Lucius Burckhardt, born in Davos in 1925, PhD in Basel, was, as of 1955, scientific assistant at the Social Research Center of Münster University in Dortmund. After a guest lectureship at Ulm School of Design in 1959, he undertook several teaching assignments from 1961 to 1973 and later on guest lectureships in sociology at Architecture Department of ETH Zurich. From 1962 to 1973, he simultaneously worked as editor-in-chief of the journal “Werk”. From 1976 to 1983, Lucius Burckhardt was First President of German Werkbund, as of 1973, professor of socio-economics of urban systems at Gesamthochschule Kassel. He was corresponding member of German Academy for Urban and Regional Spatial Planning, Chevalier dans l’ordre des Arts et des Lettres, member of the Foundation Committee of Saar University of Visual Arts from 1987 to 1989, and founding dean of the Design Faculty at the Bauhaus University in Weimar, from 1992 to 1994. In 1994, his work was awarded with the Hessian Culture Prize for outstanding achievements in the realms of science, ecology, and aesthetics, the 1995 Federal Prize for Design Promoters, and the Swiss Design Prize 2001. In 2003, Lucius Burckhardt died in Basel. On the 15th of July 2012 Annemarie Burckhardt died who was married with Lucius and worked with him since 1955.

Jesko Fezer / Martin Schmitz
The Work of Lucius Burckhardt

Lucius Burckhardt was bold for he claimed that design is invisible. He was exasperating for he asked why landscape is beautiful. He was persistent for he doggedly asked who actually plans the planning. He was egalitarian for he addressed issues such as “livability” and everyday life. He was provocative. He declared the night and dirt to be a focus of his research. He was realistic insofar as he established that to build or to design is a process. He was rebellious for he made a science out of taking a stroll. He was far-sighted for he claimed that care and maintenance are destructive.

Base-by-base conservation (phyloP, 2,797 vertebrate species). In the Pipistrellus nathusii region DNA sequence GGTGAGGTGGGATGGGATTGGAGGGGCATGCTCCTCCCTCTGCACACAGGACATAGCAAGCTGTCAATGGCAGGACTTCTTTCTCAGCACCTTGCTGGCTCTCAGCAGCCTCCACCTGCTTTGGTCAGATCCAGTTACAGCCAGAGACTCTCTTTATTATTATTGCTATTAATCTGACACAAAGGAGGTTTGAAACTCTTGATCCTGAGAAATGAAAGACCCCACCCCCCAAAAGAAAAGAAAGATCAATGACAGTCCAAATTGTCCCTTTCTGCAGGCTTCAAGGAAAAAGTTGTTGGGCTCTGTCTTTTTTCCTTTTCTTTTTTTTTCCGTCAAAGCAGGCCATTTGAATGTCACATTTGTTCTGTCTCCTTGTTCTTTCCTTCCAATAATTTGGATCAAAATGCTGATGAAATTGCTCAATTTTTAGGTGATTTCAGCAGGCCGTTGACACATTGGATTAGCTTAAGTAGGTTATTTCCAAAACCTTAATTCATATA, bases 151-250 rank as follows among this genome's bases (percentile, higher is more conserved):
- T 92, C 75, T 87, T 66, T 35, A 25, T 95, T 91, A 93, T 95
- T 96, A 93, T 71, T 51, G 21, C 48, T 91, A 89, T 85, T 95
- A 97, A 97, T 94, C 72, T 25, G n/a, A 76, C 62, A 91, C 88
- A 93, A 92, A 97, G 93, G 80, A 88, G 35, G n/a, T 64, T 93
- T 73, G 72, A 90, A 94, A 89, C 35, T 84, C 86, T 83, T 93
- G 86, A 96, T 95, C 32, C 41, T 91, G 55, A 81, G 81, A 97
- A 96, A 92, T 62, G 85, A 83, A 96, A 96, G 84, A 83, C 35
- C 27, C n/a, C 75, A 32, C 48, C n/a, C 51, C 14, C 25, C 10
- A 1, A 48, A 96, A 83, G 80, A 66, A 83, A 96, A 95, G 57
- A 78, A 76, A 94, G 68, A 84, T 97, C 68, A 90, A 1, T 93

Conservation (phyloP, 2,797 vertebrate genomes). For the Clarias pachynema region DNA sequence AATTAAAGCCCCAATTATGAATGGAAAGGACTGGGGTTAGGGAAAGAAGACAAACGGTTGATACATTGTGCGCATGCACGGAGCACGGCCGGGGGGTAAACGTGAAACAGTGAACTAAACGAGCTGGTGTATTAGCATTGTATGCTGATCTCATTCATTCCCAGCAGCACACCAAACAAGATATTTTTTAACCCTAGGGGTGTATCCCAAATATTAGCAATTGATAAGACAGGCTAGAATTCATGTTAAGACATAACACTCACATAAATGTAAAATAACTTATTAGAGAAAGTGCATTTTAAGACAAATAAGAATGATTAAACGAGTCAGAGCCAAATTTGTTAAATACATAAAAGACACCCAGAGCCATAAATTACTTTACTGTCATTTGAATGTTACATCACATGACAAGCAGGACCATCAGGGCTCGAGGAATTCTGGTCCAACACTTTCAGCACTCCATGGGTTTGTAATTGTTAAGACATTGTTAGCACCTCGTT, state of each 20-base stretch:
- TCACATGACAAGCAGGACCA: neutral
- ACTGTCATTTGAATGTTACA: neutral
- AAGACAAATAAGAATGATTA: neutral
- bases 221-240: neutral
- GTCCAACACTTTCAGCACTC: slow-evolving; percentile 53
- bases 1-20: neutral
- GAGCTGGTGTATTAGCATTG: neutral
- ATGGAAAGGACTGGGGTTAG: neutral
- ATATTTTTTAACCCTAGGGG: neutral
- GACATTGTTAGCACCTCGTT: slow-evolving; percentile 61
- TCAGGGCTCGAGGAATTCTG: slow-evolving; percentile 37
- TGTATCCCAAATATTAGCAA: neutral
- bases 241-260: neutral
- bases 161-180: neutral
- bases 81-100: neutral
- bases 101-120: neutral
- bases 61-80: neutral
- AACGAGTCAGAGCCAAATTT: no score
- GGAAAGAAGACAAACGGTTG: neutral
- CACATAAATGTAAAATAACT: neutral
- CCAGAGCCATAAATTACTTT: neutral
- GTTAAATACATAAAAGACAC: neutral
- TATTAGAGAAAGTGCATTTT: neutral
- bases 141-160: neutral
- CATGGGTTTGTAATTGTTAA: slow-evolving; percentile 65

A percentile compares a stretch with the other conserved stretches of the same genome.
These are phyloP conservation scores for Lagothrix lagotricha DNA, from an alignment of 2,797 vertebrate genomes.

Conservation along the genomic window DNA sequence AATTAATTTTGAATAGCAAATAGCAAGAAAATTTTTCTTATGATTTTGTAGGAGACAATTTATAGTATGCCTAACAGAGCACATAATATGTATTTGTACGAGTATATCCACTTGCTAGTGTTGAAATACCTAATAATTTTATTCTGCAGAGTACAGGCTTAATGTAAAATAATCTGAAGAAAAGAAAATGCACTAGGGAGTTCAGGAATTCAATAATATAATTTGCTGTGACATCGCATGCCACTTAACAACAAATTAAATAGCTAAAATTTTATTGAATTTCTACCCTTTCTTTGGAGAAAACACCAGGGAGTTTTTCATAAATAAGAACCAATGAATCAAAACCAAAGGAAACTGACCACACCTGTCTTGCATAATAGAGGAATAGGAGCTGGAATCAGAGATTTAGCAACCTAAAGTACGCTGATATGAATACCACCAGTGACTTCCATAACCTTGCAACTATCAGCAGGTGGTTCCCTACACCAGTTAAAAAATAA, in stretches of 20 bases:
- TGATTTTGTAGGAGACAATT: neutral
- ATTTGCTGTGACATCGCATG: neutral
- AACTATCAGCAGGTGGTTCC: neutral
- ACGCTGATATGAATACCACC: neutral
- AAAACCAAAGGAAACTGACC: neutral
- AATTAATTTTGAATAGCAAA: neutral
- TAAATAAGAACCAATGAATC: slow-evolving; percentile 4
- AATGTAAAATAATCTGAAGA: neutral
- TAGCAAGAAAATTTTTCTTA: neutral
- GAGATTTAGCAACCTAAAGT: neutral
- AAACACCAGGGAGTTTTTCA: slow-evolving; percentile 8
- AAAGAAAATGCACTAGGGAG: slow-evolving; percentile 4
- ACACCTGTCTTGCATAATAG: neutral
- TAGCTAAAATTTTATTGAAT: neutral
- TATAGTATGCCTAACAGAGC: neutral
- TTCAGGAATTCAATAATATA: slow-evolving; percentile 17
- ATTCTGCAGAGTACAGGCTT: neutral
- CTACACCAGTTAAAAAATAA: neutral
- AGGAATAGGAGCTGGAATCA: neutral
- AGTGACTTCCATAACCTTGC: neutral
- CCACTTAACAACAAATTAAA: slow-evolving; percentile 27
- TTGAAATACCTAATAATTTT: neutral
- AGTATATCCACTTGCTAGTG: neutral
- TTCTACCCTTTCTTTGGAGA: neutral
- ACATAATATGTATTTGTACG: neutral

Lucius Burckhardt published his writings in a broad range of newspapers, magazines, anthologies, art catalogues and yearbooks, and propounded his ideas also via other media, art events and lectures. He thus reached people from all walks of life and areas of expertise. His extensive repertoire encompassed a rich combination of scientific research and formal intervention, expressed through painting, drawing, walking, curating, designing and motoring. His novel re-contextualization and interweave of various disciplines—including some of his own invention—had an often, provocative and irrefutably, lasting impact. He radically and consistently reflected on everyday man-made forms and structures, and made those aspects generally ignored in the professional realm, and overlooked by laymen, his core concern. Read more ...

Annemarie & Lucius Burckhardt, 1954 and 1993

Lucius Burckhardt-Installation by Martin Schmitz in the exhibition "Walk!", Kunstraum Kreuzberg/Bethanien, curated by Stéphane Bauer und Christine Heidemann,